One of my favorite things about being introduced to a band late in their career is that the opportunity to look back on its music catalogue opens up and is ready to be taken advantage of. As far as music goes, there are few things more interesting than seeing where a favorite band of yours has been. In this, questions arise, and thinking ensues: “If I had listened to this album before anything else, would I still hold this band in as high esteem as I do now?”
So it comes as no surprise that when I came across Breathing and Dying in this Place, one of Envy’s first extended efforts, I was a bit ecstatic. Envy: the phenomenal band, whose music spills of pure, unadulterated, raw emotion, and striking beauty – the band that turned me on to a whole new genre with their staunch originality and restrained fits of incredible talent. Even before I discovered Breathing and Dying in this place, I could already see an ever-changing trend in their style, starting from From Here To Eternity, moving on to more the more developed All the Footsteps You’ve Ever Left and the Fear Expecting Ahead, to the masterpiece that is A Dead Sinking Story, and concluding with the culmination of Envy’s musical career, Insomniac Doze. Sensing the trend, I wasn’t sure exactly what to expect with Breathing and Dying in this Place, though in the back of my mind I had a hunch it would have the raw, emotional groove to it that From Here to Eternity held in spades.
What I got was something completely different – something that made me question if the band in question was even at all the Envy that I knew. What immediately comes as a shock is the absolute straightforwardness of it. Envy’s talent for adding longevity to their songs is all but vacant in Breathing and Dying in this Place, filled instead with a steady, fast paced bombardment of wildly distorted guitar, and frantic screaming, resembling close to nothing of the Tetsuya of today. In roughly forty-three seconds, the instrumental introduction, “Remember” is over, paving way for yet another short fit of Envy’s own brand of generic hardcore, “Ability”.
The sheer terseness of Breathing and Dying in this place is most definitely the most disconcerting aspect of the album, especially when coupled with the album’s inability to differentiate tracks. With the longest song being only two minutes and thirty seconds long, and several others fizzing out in the one minute range, Breathing and Dying in this Place is an extremely quick listen. While conciseness can sometimes be an attractive quality for an album, it fails miserably in this case. At just under sixteen minutes, Breathing and Dying in this Place allows itself not enough time to cover very much ground at all musically, and instead insists on driving the same thing repeatedly. And though while later on in Envy’s career this may work fairly well for them, it’s a complete wreck in this instance, as everything runs together far too much and far too fast to even notice.
Aside from being a largely fast paced, straight forward album, sonically, this is not the Envy many will be more accustomed with. The beautiful, clean passages scattered throughout their albums are nonexistent, as well as any singing from Tetsuya. Breathing and Dying in this Place is a largely hardcore album, briefly drawing on some other facets as well, such as rock and grunge. The most major disappointment in Envy’s sound is in the way each member fails to compliment any other. Most aspects of Breathing and Drying in this Place are forgettable, save for the couple of short, clean passages thrown in sparingly in a couple of songs, such as “Passage of Wind” and “Just Alive”.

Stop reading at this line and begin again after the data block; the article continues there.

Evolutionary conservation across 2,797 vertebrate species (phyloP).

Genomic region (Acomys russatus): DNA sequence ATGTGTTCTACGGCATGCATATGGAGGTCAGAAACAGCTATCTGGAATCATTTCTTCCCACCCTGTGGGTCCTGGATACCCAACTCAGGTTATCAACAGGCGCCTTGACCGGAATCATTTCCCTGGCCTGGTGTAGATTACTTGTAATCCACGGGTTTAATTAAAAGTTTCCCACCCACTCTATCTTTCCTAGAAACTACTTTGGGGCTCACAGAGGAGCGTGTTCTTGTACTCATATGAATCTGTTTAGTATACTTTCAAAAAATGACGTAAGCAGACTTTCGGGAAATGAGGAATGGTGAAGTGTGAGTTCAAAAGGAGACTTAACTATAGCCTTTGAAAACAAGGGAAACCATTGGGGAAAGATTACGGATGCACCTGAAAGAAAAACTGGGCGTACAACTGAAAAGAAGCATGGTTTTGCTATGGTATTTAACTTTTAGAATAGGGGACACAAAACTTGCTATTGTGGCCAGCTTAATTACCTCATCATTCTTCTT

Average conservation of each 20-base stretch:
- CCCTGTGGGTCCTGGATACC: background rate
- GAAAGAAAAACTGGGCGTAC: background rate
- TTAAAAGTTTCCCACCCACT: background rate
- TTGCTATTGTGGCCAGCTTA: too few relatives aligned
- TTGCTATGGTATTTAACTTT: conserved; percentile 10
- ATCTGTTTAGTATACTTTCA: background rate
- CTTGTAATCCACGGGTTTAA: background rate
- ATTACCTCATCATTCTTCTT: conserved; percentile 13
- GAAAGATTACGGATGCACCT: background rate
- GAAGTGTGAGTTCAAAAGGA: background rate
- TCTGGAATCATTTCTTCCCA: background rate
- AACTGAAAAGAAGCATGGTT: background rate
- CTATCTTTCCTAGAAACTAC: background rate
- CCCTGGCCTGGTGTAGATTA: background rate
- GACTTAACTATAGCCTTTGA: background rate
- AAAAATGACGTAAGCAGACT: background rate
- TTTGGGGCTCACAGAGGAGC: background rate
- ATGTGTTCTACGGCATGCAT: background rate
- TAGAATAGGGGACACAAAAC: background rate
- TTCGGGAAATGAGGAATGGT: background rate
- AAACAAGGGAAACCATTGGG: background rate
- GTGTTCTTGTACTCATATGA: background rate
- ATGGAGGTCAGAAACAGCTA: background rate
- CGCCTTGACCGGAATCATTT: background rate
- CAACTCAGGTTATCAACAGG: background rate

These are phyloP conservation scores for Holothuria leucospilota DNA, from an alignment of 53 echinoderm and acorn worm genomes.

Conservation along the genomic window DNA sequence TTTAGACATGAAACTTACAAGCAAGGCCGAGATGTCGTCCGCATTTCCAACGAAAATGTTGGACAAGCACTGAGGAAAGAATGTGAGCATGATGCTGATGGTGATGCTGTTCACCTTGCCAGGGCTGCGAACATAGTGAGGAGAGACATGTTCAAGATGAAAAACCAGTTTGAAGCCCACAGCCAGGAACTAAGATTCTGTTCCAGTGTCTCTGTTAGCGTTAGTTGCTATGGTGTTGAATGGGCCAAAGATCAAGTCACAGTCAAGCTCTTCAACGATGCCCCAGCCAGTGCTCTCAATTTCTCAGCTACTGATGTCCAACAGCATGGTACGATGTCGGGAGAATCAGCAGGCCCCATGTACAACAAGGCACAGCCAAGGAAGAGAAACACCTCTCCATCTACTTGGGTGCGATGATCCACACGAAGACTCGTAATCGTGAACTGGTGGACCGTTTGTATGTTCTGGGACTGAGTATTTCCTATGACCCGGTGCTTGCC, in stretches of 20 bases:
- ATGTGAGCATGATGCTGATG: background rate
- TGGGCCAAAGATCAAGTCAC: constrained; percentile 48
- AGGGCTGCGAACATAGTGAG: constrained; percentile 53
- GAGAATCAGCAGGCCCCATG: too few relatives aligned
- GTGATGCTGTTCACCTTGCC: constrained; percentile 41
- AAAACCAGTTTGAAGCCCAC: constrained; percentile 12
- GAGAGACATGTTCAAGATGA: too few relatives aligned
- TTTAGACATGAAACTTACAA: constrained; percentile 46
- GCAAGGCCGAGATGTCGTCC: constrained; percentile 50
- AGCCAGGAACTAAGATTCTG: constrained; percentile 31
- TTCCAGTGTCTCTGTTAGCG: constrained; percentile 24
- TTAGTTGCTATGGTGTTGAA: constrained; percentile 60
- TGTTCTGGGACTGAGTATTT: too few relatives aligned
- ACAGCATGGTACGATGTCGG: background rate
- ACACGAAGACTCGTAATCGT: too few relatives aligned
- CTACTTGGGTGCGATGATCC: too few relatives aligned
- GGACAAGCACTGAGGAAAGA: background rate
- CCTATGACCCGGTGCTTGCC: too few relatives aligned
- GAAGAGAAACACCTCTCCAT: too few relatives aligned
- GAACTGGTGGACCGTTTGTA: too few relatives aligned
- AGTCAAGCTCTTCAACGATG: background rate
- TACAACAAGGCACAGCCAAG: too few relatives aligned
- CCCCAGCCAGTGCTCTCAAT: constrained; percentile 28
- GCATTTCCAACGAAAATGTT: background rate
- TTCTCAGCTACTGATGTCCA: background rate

But all the while, even as the album plays, and everything seems to fall together in a cluster of noise, a careful ear can sense that Envy is not completely without talent, even as presented on this album. A couple of songs actually have a very vague framework for the style of Envy later to come. “Just Alive” paints the most accurate portrait of this. The clean introduction is the only thing remotely resembling of Envy’s later technique, starting quietly, building up to the heavy, emotive savage of a band that Envy is most known for. “Just Alive” emulates the most convincingly emotional work Envy has to offer on Breathing and Dying in this Place, and also offers an insight into the direction that the band would later take with their music while concomitantly fitting in line with all the rest of the songs on Breathing and Dying in this Place. Though this duality is all but abundant on Breathing and Dying in this Place, its mere existence is a relief, as it signifies that the members of the band, early in their career, were not completely at a loss for themselves.
Breathing and Dying in this Place is a fairly difficult album, even despite its simplicity and brevity, and I don’t recommend anyone interested in Envy to give this a listen before giving their newer works, the works more accurately introducing Envy, a listen. Taken individually, this album is mediocre all around, but pitted against practically everything else Envy has written, Breathing and Dying in this Place is a fluke in the Envy canon. Though, as earlier stated, it is an intriguing insight into the musicianship of Envy, and begs one to ponder how a band can go from such sheer mediocrity to massive godliness.
“If I had listened to this album before anything else, would I still hold this band in as high esteem as I do now?”
I give this album a 2.5 out of 5 rating.